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Potter Wasp ~ Critter Saturday

The best I can tell, this is a Potter Wasp on my sedum. I have several types of wasps around. The yellow bands on this makes me believe this is a potter.

All potter wasps are hunters of caterpillars. A female generally looks for abandoned nests from other types of wasps; it is easier than building one from scratch. Once a nest is obtained, she hunts down a caterpillar, stinging it only to paralyze it. She brings it back to the nest and packs it inside a cell with a fertilized egg. Once the egg hatches, the wasp larva eats away at the caterpillar, eventually killing it. The larva pupates and emerges as a winged adult. Potter Wasps are not aggressive and generally leave people alone. They may build nests close to human habitats, which could cause more encounters between people and the insect, so removing piles of wood from the exterior of the house can help prevent a population from growing uncomfortably close to high-traffic areas.

Photo ©CarolDM

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Written by Carol DM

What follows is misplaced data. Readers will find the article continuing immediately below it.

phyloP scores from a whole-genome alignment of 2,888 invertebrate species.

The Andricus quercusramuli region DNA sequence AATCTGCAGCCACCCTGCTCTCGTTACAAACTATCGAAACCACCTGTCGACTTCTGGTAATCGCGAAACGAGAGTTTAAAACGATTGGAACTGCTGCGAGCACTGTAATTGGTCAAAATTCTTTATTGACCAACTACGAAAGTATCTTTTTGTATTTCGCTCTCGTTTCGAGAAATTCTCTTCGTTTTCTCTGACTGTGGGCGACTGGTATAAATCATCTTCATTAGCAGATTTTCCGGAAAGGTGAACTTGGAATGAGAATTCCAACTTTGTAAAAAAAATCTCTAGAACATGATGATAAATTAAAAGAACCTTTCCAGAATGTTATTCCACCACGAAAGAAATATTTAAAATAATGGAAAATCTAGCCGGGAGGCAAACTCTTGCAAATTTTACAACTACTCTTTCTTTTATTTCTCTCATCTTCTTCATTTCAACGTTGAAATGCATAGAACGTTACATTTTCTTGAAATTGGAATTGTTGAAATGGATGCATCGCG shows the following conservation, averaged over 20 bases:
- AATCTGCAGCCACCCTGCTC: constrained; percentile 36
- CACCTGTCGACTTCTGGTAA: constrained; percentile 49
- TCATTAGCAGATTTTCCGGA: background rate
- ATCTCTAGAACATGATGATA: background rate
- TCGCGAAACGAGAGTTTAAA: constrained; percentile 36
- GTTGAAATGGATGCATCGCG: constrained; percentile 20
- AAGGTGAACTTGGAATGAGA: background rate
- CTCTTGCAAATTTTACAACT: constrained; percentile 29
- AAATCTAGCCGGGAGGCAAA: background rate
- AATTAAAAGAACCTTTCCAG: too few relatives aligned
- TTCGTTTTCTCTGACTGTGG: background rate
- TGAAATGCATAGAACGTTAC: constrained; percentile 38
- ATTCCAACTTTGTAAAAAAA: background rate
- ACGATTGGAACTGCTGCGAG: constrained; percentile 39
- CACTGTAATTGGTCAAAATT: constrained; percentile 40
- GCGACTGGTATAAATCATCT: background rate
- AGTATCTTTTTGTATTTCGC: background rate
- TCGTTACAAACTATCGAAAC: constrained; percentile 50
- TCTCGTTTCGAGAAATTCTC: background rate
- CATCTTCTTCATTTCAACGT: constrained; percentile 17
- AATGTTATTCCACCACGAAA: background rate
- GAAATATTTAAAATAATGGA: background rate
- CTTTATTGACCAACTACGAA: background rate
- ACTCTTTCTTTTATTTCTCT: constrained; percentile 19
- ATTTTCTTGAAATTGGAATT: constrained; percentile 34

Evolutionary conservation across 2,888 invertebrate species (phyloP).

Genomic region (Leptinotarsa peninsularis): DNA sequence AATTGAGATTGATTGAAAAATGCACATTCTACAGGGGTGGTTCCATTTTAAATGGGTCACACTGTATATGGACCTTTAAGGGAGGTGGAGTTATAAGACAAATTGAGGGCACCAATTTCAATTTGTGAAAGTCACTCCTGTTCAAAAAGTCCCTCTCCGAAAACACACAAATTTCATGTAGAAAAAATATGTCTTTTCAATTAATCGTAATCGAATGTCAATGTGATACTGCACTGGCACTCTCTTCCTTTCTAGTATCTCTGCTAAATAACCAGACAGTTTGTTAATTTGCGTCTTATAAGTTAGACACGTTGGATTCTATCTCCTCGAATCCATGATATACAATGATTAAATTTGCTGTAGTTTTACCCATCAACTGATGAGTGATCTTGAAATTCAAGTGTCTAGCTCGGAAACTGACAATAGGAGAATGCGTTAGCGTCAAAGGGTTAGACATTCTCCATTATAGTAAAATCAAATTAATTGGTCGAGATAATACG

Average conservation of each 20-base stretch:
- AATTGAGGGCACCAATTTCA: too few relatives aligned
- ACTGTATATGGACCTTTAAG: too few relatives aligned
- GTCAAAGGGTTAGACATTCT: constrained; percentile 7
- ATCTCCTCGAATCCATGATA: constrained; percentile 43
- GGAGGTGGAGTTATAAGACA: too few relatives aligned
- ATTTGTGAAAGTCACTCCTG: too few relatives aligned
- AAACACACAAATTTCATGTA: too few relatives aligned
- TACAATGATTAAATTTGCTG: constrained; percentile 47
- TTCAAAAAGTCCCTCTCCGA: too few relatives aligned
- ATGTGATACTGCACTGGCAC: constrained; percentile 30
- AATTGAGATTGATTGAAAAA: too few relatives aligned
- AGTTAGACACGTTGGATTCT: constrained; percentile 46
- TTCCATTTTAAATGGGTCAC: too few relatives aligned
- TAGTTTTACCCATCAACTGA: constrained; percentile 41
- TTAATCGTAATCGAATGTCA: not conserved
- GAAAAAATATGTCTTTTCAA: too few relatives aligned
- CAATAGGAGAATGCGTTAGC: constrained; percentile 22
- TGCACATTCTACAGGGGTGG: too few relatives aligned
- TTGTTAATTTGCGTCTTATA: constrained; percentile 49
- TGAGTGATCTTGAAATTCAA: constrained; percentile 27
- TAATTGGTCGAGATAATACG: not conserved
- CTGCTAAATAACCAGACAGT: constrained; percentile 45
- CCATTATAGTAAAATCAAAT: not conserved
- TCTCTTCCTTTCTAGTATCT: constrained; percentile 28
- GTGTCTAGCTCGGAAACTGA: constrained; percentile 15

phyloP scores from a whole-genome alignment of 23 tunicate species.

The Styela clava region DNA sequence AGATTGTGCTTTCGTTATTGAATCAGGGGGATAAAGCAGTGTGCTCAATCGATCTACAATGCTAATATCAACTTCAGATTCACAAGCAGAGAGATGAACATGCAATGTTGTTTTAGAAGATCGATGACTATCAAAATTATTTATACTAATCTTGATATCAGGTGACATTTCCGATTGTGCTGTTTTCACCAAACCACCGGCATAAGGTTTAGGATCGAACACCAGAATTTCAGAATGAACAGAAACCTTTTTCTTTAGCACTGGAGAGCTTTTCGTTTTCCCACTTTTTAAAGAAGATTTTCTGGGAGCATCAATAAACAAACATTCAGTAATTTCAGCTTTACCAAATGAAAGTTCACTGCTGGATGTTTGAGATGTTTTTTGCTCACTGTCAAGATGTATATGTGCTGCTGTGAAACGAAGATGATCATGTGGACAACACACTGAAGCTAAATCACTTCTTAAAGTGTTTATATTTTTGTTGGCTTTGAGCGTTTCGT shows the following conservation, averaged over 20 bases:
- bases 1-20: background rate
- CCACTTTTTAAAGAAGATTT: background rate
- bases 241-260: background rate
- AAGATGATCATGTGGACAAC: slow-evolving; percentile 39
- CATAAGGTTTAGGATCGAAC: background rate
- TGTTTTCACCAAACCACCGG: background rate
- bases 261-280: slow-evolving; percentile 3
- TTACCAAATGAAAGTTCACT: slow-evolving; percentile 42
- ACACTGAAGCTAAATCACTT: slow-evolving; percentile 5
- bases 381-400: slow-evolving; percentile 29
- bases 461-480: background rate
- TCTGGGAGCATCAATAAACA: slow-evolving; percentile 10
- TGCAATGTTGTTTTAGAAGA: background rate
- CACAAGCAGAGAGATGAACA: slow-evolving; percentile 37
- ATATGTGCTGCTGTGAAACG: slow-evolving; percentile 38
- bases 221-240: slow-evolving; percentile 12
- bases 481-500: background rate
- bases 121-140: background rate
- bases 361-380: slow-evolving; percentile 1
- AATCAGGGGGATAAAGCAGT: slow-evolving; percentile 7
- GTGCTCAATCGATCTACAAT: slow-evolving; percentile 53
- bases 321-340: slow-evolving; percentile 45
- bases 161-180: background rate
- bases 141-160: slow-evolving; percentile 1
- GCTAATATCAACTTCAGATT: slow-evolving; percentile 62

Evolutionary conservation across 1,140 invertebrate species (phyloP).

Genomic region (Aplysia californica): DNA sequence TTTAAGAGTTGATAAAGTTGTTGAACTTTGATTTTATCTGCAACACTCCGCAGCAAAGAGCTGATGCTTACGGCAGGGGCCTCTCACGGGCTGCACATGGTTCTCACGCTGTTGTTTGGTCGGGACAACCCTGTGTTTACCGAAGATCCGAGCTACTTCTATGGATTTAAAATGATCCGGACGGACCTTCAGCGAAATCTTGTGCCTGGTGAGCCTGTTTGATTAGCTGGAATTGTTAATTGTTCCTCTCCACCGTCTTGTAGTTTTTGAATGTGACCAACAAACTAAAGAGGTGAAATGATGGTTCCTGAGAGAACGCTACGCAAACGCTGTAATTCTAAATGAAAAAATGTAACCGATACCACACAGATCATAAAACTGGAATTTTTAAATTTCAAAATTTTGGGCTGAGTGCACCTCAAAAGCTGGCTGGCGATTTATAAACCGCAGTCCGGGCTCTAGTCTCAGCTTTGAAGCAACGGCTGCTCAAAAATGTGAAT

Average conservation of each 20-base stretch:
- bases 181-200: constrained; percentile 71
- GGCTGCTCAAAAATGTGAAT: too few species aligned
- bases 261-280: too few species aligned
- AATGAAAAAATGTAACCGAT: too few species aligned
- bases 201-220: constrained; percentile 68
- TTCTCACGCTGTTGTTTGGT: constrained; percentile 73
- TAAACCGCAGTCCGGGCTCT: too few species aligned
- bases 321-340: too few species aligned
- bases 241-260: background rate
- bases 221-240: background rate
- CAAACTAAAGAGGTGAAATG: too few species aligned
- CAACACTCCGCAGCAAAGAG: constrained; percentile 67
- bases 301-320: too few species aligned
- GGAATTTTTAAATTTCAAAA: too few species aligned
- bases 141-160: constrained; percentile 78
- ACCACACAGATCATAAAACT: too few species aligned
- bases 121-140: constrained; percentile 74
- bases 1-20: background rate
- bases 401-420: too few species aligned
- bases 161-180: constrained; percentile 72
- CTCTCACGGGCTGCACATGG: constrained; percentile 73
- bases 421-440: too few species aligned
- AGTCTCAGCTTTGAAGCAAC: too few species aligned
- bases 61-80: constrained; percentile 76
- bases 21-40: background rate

Enjoy nature photography. Amateur self-taught photographer and love every minute of the photos from my yard and Dustin's garden. Sunset views from my deck are very peaceful to watch, capture and share. I have two cats, Brendel and the Dude. I share both special and funny moments I capture of them with you.

Also enjoy seeing and reading your posts from all over the world.

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9 Comments

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  1. Yes, our paper wasps do exactly the same thing. I sprayed a wasp with fly spray and it’s nest. I put the next into turpentine that also cleaned paint brushes and washed it down the sink with extra hot water.
    I don’t like wasps at all.

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